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SportsColumnistsAl Iannazzone

Courtney Lee believes Kristaps Porzingis’ star is on the rise

New York Knicks forward Kristaps Porzingis (6) looks

New York Knicks forward Kristaps Porzingis (6) looks to shoot from outside during the first half of the game at Madison Square Garden on Monday, Nov. 14, 2016. Credit: Joseph D. Sullivan

Courtney Lee has played with an impressive list of big men, and from his perspective, Kristaps Porzingis might be the most impressive.

Lee played with Dwight Howard when Howard was a rookie, Brook Lopez when he was in his second season, Yao Ming at the end of his career, a still-productive Kevin Garnett, and Marc Gasol and Zach Randolph in their primes. But Lee has never seen any of them do what the 7-3 Porzingis can do.

“I don’t know if you can count him as a big man,” said Lee, the Knicks’ starting shooting guard. “He’s so agile and he’s got guard skills. As far as potential and ceiling, he has the highest. Once he starts putting on a little weight and strength and continues to do the things that he’s doing, he’s going to be one of the top players in this league.”

Porzingis isn’t an elite rim protector like Howard or an intense defender like Garnett. But Lee thinks Porzingis, 21, can grow as a defensive player. He’s already seen tremendous growth overall.

Lee was with the Grizzlies and Hornets last season and was mildly impressed with Porzingis when they played the Knicks. Playing with him every day, he sees the second-year pro in a different light.

“He made a couple of good shots and it was like, ‘He’s going to be all right,’ ” Lee said. “But being his teammate now, you just see the growth from that first year to now and the things that he’s capable of doing, it’s crazy. I think he’s going to be a top player in this league for many years.”

It didn’t take long for Lee to recall something Porzingis did that stood out to him. He brought up a sequence from Wednesday night, when Porzingis scored a career-high 35 points.

“He shot the three, missed it, got the rebound, shot a floater, missed it and tip-dunked that,” Lee said. “I said, ‘That’s crazy.’ How do you guard that? I was looking at it like, ‘Damn.’ It was crazy.

“He’s a special specimen. He’s 7-3, shooting a three-ball. It’s plays like that. The Toronto game [last week] — dunking on people backwards, reverse dunks. He shows a lot of glimpses of an All-Star-caliber, long-running top-five-player potential night in, night out.”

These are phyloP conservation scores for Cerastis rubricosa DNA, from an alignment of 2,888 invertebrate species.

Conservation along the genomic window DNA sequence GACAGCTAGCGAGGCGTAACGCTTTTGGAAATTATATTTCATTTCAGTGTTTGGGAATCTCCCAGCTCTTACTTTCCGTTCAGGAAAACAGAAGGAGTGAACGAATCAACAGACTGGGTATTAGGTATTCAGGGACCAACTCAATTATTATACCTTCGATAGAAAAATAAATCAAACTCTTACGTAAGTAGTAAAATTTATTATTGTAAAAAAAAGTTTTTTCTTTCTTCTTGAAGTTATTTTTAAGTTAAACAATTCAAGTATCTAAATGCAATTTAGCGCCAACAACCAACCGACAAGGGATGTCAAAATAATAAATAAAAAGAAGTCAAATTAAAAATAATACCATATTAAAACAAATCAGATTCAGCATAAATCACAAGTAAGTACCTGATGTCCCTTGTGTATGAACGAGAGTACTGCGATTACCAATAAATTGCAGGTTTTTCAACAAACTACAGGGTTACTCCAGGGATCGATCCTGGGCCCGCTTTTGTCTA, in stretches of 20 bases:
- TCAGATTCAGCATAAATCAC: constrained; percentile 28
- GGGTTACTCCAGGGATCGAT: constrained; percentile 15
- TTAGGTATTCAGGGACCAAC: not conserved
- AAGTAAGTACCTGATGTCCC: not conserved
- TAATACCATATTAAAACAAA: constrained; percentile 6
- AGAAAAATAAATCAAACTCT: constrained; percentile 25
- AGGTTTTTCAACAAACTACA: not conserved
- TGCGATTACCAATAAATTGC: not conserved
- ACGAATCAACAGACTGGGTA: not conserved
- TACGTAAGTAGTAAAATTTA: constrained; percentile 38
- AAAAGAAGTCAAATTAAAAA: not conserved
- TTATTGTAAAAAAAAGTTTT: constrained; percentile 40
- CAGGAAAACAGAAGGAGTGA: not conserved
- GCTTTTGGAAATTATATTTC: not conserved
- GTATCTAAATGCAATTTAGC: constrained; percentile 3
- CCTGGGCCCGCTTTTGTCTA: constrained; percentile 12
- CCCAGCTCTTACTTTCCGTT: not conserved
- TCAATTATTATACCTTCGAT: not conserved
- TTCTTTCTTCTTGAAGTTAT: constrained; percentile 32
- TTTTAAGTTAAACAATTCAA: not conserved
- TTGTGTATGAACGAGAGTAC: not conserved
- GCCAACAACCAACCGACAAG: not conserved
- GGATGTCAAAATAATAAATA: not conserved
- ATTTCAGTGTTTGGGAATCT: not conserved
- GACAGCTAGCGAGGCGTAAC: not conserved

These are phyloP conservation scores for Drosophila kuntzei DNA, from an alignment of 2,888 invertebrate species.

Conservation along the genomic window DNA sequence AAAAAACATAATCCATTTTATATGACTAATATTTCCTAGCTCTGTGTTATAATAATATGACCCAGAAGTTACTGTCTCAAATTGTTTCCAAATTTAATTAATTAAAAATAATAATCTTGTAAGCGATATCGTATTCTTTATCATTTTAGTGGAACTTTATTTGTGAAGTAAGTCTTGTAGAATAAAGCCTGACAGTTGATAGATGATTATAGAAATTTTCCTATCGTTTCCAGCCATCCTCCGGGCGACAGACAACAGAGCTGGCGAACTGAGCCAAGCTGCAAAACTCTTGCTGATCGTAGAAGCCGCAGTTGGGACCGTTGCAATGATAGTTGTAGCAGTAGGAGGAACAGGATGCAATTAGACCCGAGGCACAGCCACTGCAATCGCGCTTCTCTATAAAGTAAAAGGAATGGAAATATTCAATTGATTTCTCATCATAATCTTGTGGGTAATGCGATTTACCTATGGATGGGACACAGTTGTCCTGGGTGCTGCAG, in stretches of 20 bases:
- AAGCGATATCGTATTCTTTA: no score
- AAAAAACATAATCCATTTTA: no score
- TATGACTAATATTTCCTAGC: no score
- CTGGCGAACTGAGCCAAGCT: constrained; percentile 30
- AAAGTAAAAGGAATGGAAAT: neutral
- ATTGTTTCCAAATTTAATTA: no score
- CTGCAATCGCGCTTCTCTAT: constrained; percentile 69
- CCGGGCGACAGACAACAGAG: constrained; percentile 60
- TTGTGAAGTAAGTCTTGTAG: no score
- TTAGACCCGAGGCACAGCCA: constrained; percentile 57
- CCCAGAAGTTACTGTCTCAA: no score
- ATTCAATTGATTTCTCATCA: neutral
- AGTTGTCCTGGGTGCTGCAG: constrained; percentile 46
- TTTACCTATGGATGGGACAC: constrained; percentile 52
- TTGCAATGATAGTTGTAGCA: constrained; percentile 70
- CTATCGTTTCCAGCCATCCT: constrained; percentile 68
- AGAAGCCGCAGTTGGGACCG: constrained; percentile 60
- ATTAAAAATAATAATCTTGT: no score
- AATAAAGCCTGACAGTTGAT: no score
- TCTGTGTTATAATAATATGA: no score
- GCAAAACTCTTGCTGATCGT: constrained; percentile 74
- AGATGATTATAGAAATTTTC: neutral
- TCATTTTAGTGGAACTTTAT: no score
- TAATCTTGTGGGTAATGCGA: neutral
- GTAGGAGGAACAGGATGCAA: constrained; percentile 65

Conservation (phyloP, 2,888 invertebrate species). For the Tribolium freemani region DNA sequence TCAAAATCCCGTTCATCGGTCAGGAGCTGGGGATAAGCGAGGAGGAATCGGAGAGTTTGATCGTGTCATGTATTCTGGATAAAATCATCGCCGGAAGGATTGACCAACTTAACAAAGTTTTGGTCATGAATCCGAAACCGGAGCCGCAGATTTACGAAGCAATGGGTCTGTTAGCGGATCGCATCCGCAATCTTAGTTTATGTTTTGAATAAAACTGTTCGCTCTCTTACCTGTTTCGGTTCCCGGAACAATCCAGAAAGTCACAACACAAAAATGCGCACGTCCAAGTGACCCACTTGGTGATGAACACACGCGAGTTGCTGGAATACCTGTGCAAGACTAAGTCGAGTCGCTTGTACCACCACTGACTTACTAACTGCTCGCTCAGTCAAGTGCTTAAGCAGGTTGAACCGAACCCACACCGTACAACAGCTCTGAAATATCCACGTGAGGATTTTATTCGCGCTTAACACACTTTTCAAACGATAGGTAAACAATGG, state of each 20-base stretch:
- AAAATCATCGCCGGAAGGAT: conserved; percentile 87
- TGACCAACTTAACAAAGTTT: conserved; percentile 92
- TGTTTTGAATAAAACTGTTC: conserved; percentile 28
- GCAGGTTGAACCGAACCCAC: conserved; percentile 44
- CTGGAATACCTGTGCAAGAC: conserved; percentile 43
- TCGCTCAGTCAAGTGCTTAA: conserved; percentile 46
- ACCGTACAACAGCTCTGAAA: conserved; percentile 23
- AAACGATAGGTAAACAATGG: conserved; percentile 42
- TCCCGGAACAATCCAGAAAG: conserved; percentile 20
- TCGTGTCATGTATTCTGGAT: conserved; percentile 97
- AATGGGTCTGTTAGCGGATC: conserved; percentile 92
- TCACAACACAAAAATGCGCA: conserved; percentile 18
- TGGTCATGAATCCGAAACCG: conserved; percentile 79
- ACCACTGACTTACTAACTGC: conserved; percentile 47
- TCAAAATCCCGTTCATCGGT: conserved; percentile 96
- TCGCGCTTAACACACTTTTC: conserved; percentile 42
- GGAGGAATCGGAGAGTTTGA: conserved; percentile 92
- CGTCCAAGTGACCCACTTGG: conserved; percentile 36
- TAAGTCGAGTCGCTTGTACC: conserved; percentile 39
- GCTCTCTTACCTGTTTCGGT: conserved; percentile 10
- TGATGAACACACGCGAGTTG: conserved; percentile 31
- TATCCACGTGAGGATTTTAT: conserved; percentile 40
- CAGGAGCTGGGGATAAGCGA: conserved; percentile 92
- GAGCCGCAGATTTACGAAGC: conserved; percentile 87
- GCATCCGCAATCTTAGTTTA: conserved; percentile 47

Phil Jackson has taken heat for calling LeBron James’ friends and business associates a “posse,” but he said other things in the interview that could have triggered backlash.

Jackson, who won a record 11 rings as a coach, took unnecessary shots at contemporaries Pat Riley and Gregg Popovich, who have done something Jackson hasn’t. They won titles as coaches and executives. Jackson’s record as Knicks president is 54-122.

Why criticize Popovich’s offense in the early 2000s? Why say Riley’s “real nice vibe” with his players “broke down” with James and Dwyane Wade leaving? Why say Mike Conley’s $30-million-a-year contract is “almost insane?”

This won’t help the Knicks attract free agents or their dealings with other team executives in trade talks.

Those officials aren’t publicly criticizing Jackson for giving Carmelo Anthony a no-trade clause, or Joakim Noah a four-year, $72-million deal, or getting little in return when he traded Tyson Chandler, J.R. Smith and Iman Shumpert.

They could, but they don’t, because it’s not the proper protocol. Jackson should follow suit and worry more about the Knicks.


Tyson Chandler could have been traded to another team during the summer, but he wanted to stay with the rebuilding Suns. That decision helped him in a difficult time.

Chandler’s mom had been ill. When he was with the Knicks, Chandler would fly to Southern California to be with her and then fly back for the Knicks’ next game.

When her condition worsened recently, because Chandler was playing for the Suns, he was able to spend time with her. The Suns’ schedule brought him back to Los Angeles three times in a three-week span.

His mother passed away last week. “I wouldn’t have had the opportunity had I not been here,” Chandler said. “I got my last hug, last kiss because I play for the Suns.”


DeMar DeRozan, who leads the NBA in scoring, has had at least 30 points 10 times through Toronto’s first 12 games. The Sports Illustrated preseason player rankings might have lit a fire under him.

DeRozan was rated No. 46 after being an All-Star for the second time last season, helping Toronto reach the Eastern Conference finals for the first time and winning an Olympic gold medal.

Among those ahead of him were Derrick Favors, Steven Adams, Rudy Gobert, Serge Ibaka and Khris Middleton — who have zero All-Star appearances between them — and Andre Iguodala, who is effective and versatile but is a reserve role player.

After the rankings came out, DeRozan had a couple of tweets directed at SI, including one that included 46 and another that said: #ProveEm. DeRozan is doing that.


Russell Westbrook was inducted into the Oklahoma Hall of Fame on Thursday. His presenter was Michael Jordan. “That’s ballin’ right there,” said James Harden, Westbrook’s former teammate.

Tim Duncan, the greatest power forward of all time, will have his No. 21 jersey retired by the San Antonio Spurs in a ceremony after the Dec. 18 game against New Orleans.


Courtney Lee’s teams and some

of his big teammates:


2008-09 Magic: Dwight Howard

2009-10 Nets: Brook Lopez

2010-12 Rockets: Yao Ming

2012-13 Celtics, Grizzlies: Marc Gasol

2014-15 Grizzlies: Marc Gasol

2015-16 Grizzlies: Marc Gasol

2015-16 Hornets: Al Jefferson

2016-17 Knicks: Kristaps Porzingis


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